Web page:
The core is made from a material having a high thermal expansion/contraction coefficient. Aluminum is preferred. The core may be extruded with the slots 11 and 12 in place and cut to length. The sleeve 13 is preferrably a stiff material which has a non-porous and non-adherent surface. High chrome stainless steel is preferred, e.g. type 300 series, preferably type 304. The sleeves are commercially available in tubes having precise tolerances in their outside diameter. The inside diameter is not critical because of the cryogenic assembly of the sleeve and core. The sleeve is cut to length. Then the core is cooled to low temperature. This is conveniently accomplished by immersing the core in a bath of liquid nitrogen. The core may be submerged in the bath for a few minutes or more. Several cores may be cooled at the same time. The sleeves may be at room temperature or heated so that they expand somewhat. The temperature to which the tubes are heated may be 120°-200° F. Heating is not necessary, but is preferred. The tubes and core now differ in diameter by at least a few hundreths of an inch and can be assembled, either manually with tongs, but preferrably with the aid of a jig. The end caps 14 may be inserted after assembly and after the core and sleeve have returned to room temperature. The end caps may have a friction (tapered) fit or set screws not shown may be used, since the paper does not contact the sleeves in the area of the end caps. Preferrably one end cap is attached to the tube, the core inserted and, after the assembly returns to room temperature, the other end cap is inserted and attached. Spaces or clearance is provided between the ends of the core 10 and the end caps as shown in FIG. 3.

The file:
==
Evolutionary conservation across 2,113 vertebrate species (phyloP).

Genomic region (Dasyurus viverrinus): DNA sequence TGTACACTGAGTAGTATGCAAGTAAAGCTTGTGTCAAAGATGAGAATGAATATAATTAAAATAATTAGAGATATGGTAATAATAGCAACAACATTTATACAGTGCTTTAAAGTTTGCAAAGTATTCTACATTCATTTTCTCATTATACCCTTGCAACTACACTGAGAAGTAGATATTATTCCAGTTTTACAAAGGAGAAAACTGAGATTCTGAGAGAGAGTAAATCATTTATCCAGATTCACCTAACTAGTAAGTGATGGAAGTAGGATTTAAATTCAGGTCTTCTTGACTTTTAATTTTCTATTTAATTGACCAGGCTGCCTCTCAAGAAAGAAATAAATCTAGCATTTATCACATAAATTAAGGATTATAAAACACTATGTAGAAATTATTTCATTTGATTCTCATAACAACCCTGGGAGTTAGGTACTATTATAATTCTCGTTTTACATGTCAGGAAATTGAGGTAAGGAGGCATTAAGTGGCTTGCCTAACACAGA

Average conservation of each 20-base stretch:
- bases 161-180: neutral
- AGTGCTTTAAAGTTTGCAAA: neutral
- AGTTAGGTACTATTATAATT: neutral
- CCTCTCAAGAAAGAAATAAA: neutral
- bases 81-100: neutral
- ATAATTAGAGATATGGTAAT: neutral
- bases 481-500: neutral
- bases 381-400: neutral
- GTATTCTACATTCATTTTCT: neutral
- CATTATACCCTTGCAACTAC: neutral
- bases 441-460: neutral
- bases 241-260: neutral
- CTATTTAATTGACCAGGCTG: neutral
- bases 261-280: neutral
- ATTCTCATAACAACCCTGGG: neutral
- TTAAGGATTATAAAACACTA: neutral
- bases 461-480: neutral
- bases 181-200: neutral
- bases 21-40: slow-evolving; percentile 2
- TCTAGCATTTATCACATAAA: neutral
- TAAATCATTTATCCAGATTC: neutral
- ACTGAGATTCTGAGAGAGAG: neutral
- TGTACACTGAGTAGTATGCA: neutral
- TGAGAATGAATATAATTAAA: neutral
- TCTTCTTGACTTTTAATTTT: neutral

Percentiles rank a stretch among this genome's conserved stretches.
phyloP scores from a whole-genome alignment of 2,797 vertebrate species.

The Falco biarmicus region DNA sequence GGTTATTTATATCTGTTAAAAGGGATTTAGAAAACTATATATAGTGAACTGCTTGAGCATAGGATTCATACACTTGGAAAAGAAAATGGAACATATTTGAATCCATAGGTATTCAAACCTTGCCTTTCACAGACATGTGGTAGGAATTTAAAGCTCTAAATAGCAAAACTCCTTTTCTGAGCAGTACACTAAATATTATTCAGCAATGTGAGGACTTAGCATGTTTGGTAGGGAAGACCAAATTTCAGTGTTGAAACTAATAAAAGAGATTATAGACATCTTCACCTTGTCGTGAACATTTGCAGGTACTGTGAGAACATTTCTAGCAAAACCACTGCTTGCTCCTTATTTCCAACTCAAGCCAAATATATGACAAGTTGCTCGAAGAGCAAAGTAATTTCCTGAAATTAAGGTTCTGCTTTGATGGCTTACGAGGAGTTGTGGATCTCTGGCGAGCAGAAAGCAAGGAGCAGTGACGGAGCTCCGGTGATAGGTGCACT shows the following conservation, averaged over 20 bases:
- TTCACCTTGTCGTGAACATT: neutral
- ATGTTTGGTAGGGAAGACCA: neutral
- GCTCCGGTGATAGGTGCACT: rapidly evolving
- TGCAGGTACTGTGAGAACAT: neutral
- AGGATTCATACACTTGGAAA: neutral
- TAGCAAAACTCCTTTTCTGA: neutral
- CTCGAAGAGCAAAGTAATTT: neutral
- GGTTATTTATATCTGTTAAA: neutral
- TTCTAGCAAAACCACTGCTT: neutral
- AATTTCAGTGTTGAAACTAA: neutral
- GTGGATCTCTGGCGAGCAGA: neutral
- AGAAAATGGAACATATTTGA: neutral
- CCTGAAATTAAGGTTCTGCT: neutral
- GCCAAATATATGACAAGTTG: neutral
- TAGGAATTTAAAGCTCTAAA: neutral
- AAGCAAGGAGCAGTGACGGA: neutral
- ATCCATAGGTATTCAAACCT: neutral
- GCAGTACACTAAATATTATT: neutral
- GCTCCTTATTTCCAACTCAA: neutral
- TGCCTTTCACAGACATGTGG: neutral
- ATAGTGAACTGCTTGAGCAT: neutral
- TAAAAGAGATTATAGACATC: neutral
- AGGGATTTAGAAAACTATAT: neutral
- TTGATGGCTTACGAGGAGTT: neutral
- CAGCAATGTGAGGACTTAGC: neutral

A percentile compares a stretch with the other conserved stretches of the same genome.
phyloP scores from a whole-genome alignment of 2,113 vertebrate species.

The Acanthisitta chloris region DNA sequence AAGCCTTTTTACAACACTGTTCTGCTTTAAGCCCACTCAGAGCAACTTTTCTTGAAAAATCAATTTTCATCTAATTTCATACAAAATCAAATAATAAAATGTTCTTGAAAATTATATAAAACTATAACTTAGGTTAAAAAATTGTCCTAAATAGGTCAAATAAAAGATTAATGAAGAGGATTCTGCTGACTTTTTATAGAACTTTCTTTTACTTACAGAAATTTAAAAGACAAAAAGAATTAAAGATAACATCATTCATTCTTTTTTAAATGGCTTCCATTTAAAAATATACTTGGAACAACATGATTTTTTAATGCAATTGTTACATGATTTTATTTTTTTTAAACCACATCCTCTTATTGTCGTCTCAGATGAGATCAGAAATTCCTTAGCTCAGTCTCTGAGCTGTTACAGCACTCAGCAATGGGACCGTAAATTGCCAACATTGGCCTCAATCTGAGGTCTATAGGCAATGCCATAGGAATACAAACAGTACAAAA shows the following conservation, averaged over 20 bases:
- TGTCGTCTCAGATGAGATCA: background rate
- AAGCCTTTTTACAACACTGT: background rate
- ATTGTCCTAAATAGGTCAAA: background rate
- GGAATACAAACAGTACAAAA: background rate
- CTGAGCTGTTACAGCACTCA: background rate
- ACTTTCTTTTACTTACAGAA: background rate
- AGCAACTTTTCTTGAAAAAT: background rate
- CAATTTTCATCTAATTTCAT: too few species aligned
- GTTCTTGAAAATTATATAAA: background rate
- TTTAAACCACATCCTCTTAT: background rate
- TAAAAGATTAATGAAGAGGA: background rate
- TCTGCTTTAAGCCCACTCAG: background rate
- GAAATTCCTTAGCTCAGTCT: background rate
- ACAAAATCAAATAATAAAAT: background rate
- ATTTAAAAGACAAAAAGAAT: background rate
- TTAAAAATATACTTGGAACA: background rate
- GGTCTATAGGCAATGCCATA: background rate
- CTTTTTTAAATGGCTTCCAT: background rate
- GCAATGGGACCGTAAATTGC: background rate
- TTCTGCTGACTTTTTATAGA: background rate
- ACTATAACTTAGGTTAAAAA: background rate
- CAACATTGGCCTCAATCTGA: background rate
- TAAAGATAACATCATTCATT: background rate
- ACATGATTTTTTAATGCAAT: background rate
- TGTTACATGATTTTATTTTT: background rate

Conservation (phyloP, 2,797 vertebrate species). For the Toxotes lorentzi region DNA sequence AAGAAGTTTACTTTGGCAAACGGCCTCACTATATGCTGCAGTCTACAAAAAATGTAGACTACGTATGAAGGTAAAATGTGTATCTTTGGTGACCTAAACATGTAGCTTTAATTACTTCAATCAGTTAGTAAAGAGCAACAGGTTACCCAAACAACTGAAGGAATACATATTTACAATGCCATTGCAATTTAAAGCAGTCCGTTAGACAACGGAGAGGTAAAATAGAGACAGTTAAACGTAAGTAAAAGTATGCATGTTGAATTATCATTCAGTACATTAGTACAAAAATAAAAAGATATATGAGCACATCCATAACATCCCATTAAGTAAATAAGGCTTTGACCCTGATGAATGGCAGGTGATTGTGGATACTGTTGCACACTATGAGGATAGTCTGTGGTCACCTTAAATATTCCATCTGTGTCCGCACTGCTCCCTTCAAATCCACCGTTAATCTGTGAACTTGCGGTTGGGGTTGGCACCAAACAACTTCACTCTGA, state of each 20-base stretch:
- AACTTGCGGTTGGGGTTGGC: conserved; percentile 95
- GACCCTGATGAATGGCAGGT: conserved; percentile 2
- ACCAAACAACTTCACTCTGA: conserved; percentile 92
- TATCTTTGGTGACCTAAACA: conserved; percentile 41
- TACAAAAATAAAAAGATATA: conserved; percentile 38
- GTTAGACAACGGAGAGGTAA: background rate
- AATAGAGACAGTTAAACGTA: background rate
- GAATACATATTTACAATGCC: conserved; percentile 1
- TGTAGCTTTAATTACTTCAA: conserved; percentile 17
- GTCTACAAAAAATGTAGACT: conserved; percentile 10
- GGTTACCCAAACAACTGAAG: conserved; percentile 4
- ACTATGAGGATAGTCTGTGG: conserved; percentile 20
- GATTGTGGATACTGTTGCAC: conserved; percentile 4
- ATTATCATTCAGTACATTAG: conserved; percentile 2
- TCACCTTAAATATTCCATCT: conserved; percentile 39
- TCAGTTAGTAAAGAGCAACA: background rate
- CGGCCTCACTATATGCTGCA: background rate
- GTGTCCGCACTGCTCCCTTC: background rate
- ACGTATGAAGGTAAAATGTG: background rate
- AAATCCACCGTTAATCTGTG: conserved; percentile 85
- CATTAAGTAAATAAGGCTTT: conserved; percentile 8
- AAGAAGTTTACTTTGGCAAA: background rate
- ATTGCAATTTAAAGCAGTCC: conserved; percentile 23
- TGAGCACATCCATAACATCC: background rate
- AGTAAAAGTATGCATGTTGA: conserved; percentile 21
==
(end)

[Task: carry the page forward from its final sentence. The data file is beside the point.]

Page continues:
FIG. 4 and FIG. 5 shows an assembly of the pressure rolls of this invention in a frame which provides a pressure-fixing device for toner on a sheet of support material. The pressure-fixing device comprises a top roll 15 and a bottom roll 18. A top frame section 16 and bottom frame section 17 support the top roll 15, and bottom roll 18, respectively. A shaft 29 pivotly mounts the top frame on the bottom frame. Paper feed path 19 is indicated by the arrow passing between top roll 15 and bottom roll 18. The top roll 15 is driven, by a gear or sprocket (not shown) connected to an extension 14a of its end cap or journal 14. Also shown in FIG. 4 is cleaning device 20 to remove any toner adhering to top roll 15 following the pressure-fixing operation.